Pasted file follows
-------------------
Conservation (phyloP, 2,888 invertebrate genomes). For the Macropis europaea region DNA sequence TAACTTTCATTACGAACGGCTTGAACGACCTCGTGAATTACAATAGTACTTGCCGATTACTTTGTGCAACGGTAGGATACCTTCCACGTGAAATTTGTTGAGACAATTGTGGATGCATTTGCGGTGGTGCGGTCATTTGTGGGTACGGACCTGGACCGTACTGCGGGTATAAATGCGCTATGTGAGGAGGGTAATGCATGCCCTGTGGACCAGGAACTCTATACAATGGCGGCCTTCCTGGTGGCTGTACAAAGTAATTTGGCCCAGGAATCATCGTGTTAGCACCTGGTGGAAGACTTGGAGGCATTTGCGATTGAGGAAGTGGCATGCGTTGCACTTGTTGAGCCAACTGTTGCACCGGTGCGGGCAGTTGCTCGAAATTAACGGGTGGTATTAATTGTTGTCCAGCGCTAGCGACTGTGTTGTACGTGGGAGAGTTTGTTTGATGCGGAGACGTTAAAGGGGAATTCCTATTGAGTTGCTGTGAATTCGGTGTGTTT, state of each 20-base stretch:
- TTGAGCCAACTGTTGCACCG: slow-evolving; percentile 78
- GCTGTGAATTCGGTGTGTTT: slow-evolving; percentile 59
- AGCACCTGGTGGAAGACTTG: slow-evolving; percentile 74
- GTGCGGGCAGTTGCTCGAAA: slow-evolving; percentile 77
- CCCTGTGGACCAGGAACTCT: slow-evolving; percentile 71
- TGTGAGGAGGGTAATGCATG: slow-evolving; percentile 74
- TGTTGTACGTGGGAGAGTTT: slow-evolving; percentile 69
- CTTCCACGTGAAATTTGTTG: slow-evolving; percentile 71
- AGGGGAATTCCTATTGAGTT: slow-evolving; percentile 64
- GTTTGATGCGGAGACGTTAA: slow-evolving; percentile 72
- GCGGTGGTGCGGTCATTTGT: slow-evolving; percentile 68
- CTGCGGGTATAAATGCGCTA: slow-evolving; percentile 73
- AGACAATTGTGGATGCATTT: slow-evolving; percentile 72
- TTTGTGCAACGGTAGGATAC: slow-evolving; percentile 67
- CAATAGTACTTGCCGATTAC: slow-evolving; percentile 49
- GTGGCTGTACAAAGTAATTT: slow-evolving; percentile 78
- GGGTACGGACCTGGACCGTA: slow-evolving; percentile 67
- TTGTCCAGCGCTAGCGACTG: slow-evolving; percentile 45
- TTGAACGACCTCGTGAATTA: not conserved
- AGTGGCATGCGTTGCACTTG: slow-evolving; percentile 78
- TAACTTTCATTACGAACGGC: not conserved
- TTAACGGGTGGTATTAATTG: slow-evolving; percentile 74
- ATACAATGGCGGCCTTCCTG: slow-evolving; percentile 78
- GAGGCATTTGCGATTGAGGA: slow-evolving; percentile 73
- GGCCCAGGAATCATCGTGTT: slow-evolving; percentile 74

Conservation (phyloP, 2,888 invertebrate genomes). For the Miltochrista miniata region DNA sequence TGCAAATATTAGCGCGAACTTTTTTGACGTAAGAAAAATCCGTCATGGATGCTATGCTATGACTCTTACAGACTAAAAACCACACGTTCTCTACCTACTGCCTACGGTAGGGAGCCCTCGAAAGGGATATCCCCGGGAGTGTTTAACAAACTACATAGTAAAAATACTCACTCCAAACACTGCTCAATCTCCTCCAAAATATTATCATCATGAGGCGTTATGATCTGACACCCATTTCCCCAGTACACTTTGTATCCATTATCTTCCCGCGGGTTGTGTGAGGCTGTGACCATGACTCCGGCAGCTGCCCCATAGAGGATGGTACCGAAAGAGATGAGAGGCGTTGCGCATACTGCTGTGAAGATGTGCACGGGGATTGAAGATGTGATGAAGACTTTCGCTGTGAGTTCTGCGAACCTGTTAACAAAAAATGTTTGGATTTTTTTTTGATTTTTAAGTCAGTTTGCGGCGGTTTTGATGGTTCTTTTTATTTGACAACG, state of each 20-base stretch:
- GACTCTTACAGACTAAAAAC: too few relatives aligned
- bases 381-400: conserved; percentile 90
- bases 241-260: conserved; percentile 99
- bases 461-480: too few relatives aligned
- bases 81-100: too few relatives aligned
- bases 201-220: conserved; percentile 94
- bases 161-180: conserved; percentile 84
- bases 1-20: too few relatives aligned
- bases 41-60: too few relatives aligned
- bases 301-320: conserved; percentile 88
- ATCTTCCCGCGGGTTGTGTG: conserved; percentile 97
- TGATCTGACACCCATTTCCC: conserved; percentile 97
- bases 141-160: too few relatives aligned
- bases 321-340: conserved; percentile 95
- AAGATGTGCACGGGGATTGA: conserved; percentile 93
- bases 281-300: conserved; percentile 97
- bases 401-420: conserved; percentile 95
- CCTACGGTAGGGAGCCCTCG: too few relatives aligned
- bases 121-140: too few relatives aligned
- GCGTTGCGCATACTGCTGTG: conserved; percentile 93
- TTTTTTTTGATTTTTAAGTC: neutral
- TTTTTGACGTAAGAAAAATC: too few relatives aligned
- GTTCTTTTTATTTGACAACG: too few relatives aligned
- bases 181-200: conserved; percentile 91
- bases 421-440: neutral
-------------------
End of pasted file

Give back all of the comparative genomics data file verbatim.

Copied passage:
Conservation (phyloP, 2,888 invertebrate genomes). For the Macropis europaea region DNA sequence TAACTTTCATTACGAACGGCTTGAACGACCTCGTGAATTACAATAGTACTTGCCGATTACTTTGTGCAACGGTAGGATACCTTCCACGTGAAATTTGTTGAGACAATTGTGGATGCATTTGCGGTGGTGCGGTCATTTGTGGGTACGGACCTGGACCGTACTGCGGGTATAAATGCGCTATGTGAGGAGGGTAATGCATGCCCTGTGGACCAGGAACTCTATACAATGGCGGCCTTCCTGGTGGCTGTACAAAGTAATTTGGCCCAGGAATCATCGTGTTAGCACCTGGTGGAAGACTTGGAGGCATTTGCGATTGAGGAAGTGGCATGCGTTGCACTTGTTGAGCCAACTGTTGCACCGGTGCGGGCAGTTGCTCGAAATTAACGGGTGGTATTAATTGTTGTCCAGCGCTAGCGACTGTGTTGTACGTGGGAGAGTTTGTTTGATGCGGAGACGTTAAAGGGGAATTCCTATTGAGTTGCTGTGAATTCGGTGTGTTT, state of each 20-base stretch:
- TTGAGCCAACTGTTGCACCG: slow-evolving; percentile 78
- GCTGTGAATTCGGTGTGTTT: slow-evolving; percentile 59
- AGCACCTGGTGGAAGACTTG: slow-evolving; percentile 74
- GTGCGGGCAGTTGCTCGAAA: slow-evolving; percentile 77
- CCCTGTGGACCAGGAACTCT: slow-evolving; percentile 71
- TGTGAGGAGGGTAATGCATG: slow-evolving; percentile 74
- TGTTGTACGTGGGAGAGTTT: slow-evolving; percentile 69
- CTTCCACGTGAAATTTGTTG: slow-evolving; percentile 71
- AGGGGAATTCCTATTGAGTT: slow-evolving; percentile 64
- GTTTGATGCGGAGACGTTAA: slow-evolving; percentile 72
- GCGGTGGTGCGGTCATTTGT: slow-evolving; percentile 68
- CTGCGGGTATAAATGCGCTA: slow-evolving; percentile 73
- AGACAATTGTGGATGCATTT: slow-evolving; percentile 72
- TTTGTGCAACGGTAGGATAC: slow-evolving; percentile 67
- CAATAGTACTTGCCGATTAC: slow-evolving; percentile 49
- GTGGCTGTACAAAGTAATTT: slow-evolving; percentile 78
- GGGTACGGACCTGGACCGTA: slow-evolving; percentile 67
- TTGTCCAGCGCTAGCGACTG: slow-evolving; percentile 45
- TTGAACGACCTCGTGAATTA: not conserved
- AGTGGCATGCGTTGCACTTG: slow-evolving; percentile 78
- TAACTTTCATTACGAACGGC: not conserved
- TTAACGGGTGGTATTAATTG: slow-evolving; percentile 74
- ATACAATGGCGGCCTTCCTG: slow-evolving; percentile 78
- GAGGCATTTGCGATTGAGGA: slow-evolving; percentile 73
- GGCCCAGGAATCATCGTGTT: slow-evolving; percentile 74

Conservation (phyloP, 2,888 invertebrate genomes). For the Miltochrista miniata region DNA sequence TGCAAATATTAGCGCGAACTTTTTTGACGTAAGAAAAATCCGTCATGGATGCTATGCTATGACTCTTACAGACTAAAAACCACACGTTCTCTACCTACTGCCTACGGTAGGGAGCCCTCGAAAGGGATATCCCCGGGAGTGTTTAACAAACTACATAGTAAAAATACTCACTCCAAACACTGCTCAATCTCCTCCAAAATATTATCATCATGAGGCGTTATGATCTGACACCCATTTCCCCAGTACACTTTGTATCCATTATCTTCCCGCGGGTTGTGTGAGGCTGTGACCATGACTCCGGCAGCTGCCCCATAGAGGATGGTACCGAAAGAGATGAGAGGCGTTGCGCATACTGCTGTGAAGATGTGCACGGGGATTGAAGATGTGATGAAGACTTTCGCTGTGAGTTCTGCGAACCTGTTAACAAAAAATGTTTGGATTTTTTTTTGATTTTTAAGTCAGTTTGCGGCGGTTTTGATGGTTCTTTTTATTTGACAACG, state of each 20-base stretch:
- GACTCTTACAGACTAAAAAC: too few relatives aligned
- bases 381-400: conserved; percentile 90
- bases 241-260: conserved; percentile 99
- bases 461-480: too few relatives aligned
- bases 81-100: too few relatives aligned
- bases 201-220: conserved; percentile 94
- bases 161-180: conserved; percentile 84
- bases 1-20: too few relatives aligned
- bases 41-60: too few relatives aligned
- bases 301-320: conserved; percentile 88
- ATCTTCCCGCGGGTTGTGTG: conserved; percentile 97
- TGATCTGACACCCATTTCCC: conserved; percentile 97
- bases 141-160: too few relatives aligned
- bases 321-340: conserved; percentile 95
- AAGATGTGCACGGGGATTGA: conserved; percentile 93
- bases 281-300: conserved; percentile 97
- bases 401-420: conserved; percentile 95
- CCTACGGTAGGGAGCCCTCG: too few relatives aligned
- bases 121-140: too few relatives aligned
- GCGTTGCGCATACTGCTGTG: conserved; percentile 93
- TTTTTTTTGATTTTTAAGTC: neutral
- TTTTTGACGTAAGAAAAATC: too few relatives aligned
- GTTCTTTTTATTTGACAACG: too few relatives aligned
- bases 181-200: conserved; percentile 91
- bases 421-440: neutral